Boston - South Africa saw significant unrest in July, when former President Jacob Zuma turned himself in for a prison sentence of 15 months for ignoring a summons to appear in court on corruption allegations. In the riots and looting that ensued, at least 330 people died and over 2,500 people were arrested. Economic damage is estimated in the billions of dollars, well over 1% of GDP.
But long before Zuma's arrest, South Africa has struggled with growing fiscal deficits, rising government debt, crumbling infrastructure and disappointing growth, all of which were exacerbated by the COVID-19 pandemic. The former president still has a loyal group of followers, and the Ramaphosa government has blamed loyalists for the riots and uproar.
President Cyril Ramaphosa was elected by parliament in February 2018, after Zuma resigned over corruption allegations. The ANC won parliamentary elections in May 2019 but by a small margin of victory.
Ramaphosa has talked a lot about tackling corruption and making the country friendlier to investors but has shown very little action on reforms, even as fundamentals worsen. For example, the IMF says South Africa had a real GDP recession of 7% in 2020, and unemployment rose to a new record high of 32.6% in Q1 2021. The budget deficit for fiscal year 2020/2021 soared to 12.9% of GDP while public debt-to-GDP jumped to 82.5%.
To address the damage of the riots and implement a recently concluded wage agreement, the government has committed to new expenditures in the neighborhood of 1% of GDP. It remains unclear if elements of this package such as social aid grants will continue into coming budget years.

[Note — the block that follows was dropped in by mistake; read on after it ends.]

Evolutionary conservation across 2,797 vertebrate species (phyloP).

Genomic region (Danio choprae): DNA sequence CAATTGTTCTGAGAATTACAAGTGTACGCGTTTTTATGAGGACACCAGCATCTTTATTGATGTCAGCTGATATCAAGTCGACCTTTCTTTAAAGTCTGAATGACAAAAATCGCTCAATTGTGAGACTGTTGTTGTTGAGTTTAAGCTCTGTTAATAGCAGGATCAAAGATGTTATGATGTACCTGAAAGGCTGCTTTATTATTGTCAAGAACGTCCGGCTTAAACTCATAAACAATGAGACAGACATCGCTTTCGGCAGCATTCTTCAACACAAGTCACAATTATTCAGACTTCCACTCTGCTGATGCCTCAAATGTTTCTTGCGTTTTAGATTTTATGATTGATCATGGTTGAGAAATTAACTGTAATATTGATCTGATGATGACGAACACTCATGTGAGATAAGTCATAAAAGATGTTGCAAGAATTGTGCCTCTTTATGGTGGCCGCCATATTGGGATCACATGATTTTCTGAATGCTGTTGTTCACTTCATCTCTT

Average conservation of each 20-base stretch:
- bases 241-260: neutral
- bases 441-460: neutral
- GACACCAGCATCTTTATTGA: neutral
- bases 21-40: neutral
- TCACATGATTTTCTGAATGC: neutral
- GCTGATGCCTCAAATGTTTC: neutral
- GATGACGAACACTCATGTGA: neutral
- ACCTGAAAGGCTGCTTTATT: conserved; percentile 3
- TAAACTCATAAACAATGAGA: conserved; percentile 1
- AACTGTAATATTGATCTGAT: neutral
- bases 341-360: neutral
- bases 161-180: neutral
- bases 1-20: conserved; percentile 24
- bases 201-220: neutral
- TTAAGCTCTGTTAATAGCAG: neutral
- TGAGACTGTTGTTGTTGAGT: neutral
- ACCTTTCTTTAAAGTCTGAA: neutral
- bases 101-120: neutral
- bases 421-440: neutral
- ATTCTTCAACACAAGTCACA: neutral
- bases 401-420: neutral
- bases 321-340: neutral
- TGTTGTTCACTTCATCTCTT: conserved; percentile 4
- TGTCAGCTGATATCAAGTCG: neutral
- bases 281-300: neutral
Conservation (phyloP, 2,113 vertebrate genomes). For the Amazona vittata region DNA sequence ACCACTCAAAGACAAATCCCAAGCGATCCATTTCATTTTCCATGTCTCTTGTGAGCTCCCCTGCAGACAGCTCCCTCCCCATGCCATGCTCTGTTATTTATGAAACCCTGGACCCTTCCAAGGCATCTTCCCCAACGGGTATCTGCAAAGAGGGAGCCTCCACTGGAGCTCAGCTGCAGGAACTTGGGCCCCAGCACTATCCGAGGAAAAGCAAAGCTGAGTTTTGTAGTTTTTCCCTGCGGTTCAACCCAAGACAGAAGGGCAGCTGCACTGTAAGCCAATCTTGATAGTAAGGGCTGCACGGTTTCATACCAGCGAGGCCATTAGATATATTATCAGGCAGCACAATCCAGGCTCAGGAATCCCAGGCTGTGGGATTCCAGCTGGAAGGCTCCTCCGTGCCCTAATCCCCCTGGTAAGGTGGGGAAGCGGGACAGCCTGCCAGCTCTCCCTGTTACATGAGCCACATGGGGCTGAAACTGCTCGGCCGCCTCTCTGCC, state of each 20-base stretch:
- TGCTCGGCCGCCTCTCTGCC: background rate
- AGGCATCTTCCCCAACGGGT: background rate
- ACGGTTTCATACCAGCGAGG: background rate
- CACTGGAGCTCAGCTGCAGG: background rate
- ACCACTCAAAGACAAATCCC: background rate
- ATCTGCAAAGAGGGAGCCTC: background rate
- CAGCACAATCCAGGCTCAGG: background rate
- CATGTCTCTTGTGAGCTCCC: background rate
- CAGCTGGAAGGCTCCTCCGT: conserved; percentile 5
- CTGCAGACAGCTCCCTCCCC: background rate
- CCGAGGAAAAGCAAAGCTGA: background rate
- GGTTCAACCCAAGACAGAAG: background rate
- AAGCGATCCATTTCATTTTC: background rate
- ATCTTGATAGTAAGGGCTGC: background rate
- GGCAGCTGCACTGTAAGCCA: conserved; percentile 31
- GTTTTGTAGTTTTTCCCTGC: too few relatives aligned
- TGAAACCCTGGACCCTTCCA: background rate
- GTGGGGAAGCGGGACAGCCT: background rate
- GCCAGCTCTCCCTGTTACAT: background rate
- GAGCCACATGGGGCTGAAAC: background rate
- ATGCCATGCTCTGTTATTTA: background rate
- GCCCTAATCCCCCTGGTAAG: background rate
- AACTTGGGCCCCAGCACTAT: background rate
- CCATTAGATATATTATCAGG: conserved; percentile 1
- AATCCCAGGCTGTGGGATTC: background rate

While COVID-19 has accelerated the problem, fiscal policy had already deteriorated significantly during Ramaphosa's presidency and shows no signs of structural improvement. Fundamental and political stability remains a concern for South Africa, and there is little to inspire confidence that its fiscal course will be meaningfully corrected anytime soon.
On August 5, Ramaphosa held a late-night press briefing and announced a somewhat surprising cabinet reshuffle in response to the riots and challenges that the country is facing. The president accepted the resignation of Finance Minister Mboweni and replaced him with Enoch Godongwana, a former trade unionist and Zuma-era deputy cabinet official.
Bottom line: The conditions that led to the week of riots in South Africa remain in place, with no change to the living conditions of South Africans, nor any prospect of material improvement. While tactical positions in beaten-down assets are always possible, the longer-term bullish story for the country remains as elusive as ever.